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Dmitry Gurov from The Lady With the Pet Dog, and Krebs from Soldier's Home, are both very Interested but yet turned off by love. Neither of these Them have the same view, as most people in the world when it comes to love. Gurov deals with his discontent of his wife and life through flings and affairs with many other women in the story. Through bitter feelings with untrue love for his wife he views women as objects, instead of people with emotions. "It seemed to him that he had been sufficiently tutored by bitter experience to call them what he pleased, and yet he could not have lived without the "inferior race" for two days together"( Chekov, Anton. "The Lady with the Pet Dog." The Bedford Introduction to Literature.223-243)
He begins to find himself venturing with true love as he sorts through his emotions for Anna, his lover, whom he met with the intent of just another rendezvous. With all these new found emotions, comes the fear. The fear of rejection, the fear of not knowing and the fear of loss can be overwhelming. Perhaps, this is why Krebs does not give love a chance and is not willing to take that gamble. After a late return from the war he begins to close himself off from the rest of the world because he discovers that he has been alienated through his own lies. "That was all a lie. It was all a lie both ways. You did not need a girl unless you thought about them. He learned that in the army" (Hemmingway, Ernest. "Soldier's Home." The Bedford Introduction to Literature.187-192).
He too views women as troubling. "They were too complicated. There was something else. Vaguely he wanted a girl but he did not want to have to work to get her. He would liked to have a girl but he did not want to have to spend a long time getting her. He did not want to get into the intrigue and the politics. He did not want to have to do any courting. He did not want to tell any more lies. It wasn't worth it." (Hemmingway, Ernest. "Soldier's Home." The Bedford Introduction to Literature.187-192) His insecurities with his life take over and help to build on his inability to love.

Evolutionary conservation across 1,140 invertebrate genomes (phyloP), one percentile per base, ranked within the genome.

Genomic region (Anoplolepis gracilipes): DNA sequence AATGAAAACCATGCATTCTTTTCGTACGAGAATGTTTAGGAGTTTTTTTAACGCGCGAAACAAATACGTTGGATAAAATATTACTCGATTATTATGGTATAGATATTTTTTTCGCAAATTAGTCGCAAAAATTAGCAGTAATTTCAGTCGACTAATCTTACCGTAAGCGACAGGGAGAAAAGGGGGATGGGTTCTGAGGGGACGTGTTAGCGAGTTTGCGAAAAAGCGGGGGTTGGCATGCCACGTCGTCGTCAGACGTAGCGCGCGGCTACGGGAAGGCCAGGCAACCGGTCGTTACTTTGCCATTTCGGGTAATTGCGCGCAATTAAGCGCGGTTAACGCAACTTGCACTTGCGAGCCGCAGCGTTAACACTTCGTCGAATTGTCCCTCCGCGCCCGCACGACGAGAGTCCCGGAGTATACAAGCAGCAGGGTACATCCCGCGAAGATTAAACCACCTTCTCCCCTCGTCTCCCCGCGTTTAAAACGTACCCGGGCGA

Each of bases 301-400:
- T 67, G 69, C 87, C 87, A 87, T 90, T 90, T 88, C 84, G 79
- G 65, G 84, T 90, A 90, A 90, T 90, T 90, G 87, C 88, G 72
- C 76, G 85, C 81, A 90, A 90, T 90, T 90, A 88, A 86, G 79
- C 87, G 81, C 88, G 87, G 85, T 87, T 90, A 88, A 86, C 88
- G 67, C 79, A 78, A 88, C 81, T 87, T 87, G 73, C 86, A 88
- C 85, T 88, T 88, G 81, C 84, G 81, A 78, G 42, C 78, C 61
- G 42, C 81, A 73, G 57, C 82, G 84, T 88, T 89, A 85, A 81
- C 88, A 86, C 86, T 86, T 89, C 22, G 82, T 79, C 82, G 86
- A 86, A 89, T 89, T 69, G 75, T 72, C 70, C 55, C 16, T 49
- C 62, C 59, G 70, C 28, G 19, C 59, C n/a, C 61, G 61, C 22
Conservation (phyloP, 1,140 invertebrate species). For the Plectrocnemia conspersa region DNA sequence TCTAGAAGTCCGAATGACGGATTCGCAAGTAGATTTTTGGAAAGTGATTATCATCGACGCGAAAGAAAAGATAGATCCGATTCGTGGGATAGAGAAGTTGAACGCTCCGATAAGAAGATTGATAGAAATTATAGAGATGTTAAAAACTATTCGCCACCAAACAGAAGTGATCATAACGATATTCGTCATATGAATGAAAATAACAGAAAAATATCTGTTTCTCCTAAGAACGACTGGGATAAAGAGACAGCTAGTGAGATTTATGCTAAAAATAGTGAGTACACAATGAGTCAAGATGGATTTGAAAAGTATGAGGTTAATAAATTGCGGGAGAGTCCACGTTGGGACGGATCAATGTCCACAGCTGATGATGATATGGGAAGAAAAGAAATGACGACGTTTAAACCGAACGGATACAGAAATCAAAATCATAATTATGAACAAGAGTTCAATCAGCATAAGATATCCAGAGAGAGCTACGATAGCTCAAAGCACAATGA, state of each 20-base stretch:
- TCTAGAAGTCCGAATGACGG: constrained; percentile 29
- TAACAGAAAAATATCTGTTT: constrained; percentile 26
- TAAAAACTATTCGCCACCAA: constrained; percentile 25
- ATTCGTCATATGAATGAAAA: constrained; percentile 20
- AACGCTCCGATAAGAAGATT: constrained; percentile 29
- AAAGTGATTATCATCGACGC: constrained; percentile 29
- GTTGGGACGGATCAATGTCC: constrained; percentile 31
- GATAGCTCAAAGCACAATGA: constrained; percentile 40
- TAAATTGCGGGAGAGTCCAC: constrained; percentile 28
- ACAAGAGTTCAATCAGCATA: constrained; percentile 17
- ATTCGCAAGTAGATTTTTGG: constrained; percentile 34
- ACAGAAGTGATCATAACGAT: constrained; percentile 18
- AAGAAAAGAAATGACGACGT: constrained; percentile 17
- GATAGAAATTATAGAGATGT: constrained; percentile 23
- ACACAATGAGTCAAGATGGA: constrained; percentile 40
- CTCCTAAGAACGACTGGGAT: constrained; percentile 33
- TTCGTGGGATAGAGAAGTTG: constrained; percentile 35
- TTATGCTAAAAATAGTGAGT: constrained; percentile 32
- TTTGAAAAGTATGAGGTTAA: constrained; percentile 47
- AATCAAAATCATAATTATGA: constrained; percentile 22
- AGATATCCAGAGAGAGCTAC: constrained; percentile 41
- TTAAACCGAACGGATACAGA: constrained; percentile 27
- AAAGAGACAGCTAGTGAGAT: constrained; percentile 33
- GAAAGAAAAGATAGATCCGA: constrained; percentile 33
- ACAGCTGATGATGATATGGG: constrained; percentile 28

Gurov's infatuations with Anna ultimately lead him to separate himself from the rest of the world. His every thought and action being focused on Anna, he could no longer communicate with his friends, wife or children. Simple things that used to amuse him no longer did. Gurov found the courage to go visit Anna in her hometown not knowing what her reaction would be after such a long time apart. He took that risk and found the courage to take his chances at true love, however, Krebs could not face his fears. He wanted a girl, but did not want the dealings that came with a girl. If he were to actually get a girl, he would have to face her. He would have to be truthful or continue in his lies that would ultimately tear him apart.
Krebs instead, decided that keeping his distance and never finding love in a girl would be the safest way. "He wanted to live along without consequences. Besides he did not really need a girl. The army had taught him that" (Hemmingway, Ernest. "Soldier's Home." The Bedford Introduction to Literature.187-192). Not only did he set himself apart from the world through his lies but he found himself also dealing with the fear of consequences through out the rest of his life.
Gurov found his true happiness with Anna but this did not uncomplicated things for the two. There were still the issues of each other's spouses at home, but Gurov had finally found the reason to live and love. Gurov still did not know how to react to all these newfound emotions since he had never found true love in any other woman including his wife, nevertheless he found himself a changed man when he established his true love for Anna and then knew that he had discovered happiness. Even though Krebs never discovered or attempted to discover a true love for another woman he did find the love that he felt for his family. He begins to discover happiness through his family and starts to face the consequences in his life through his decision to move away to find a job. At the time, the love he has for his sister is sufficient enough to make him content. His devotion to his family and need to please them leaves us with the feeling that he will prevail and pull out of his way of lies and seclusion.
In conclusion, both of these stories are a representation of how the two different authors' characters begin to find happiness and triumph over their alienation from their ordinary lives. Their stubborn ways are trumped by the revelations they have of themselves. Although they had both lied and deceived throughout each story, you still find yourself empathizing with each one for different reasons. Krebs is portrayed as lazy and worthless while Gurov just couldn't seem to find a foothold in love. Life is not handed to them and they find themselves having to deal with the consequences of their actions in the midst of searching for contentment. Gurov deals with his state of detachment through finding happiness with one woman. On the other hand Krebs deals with his imposition by trying to ignore it, but in the end begins to face his fears. They both begin find their way through love and understanding.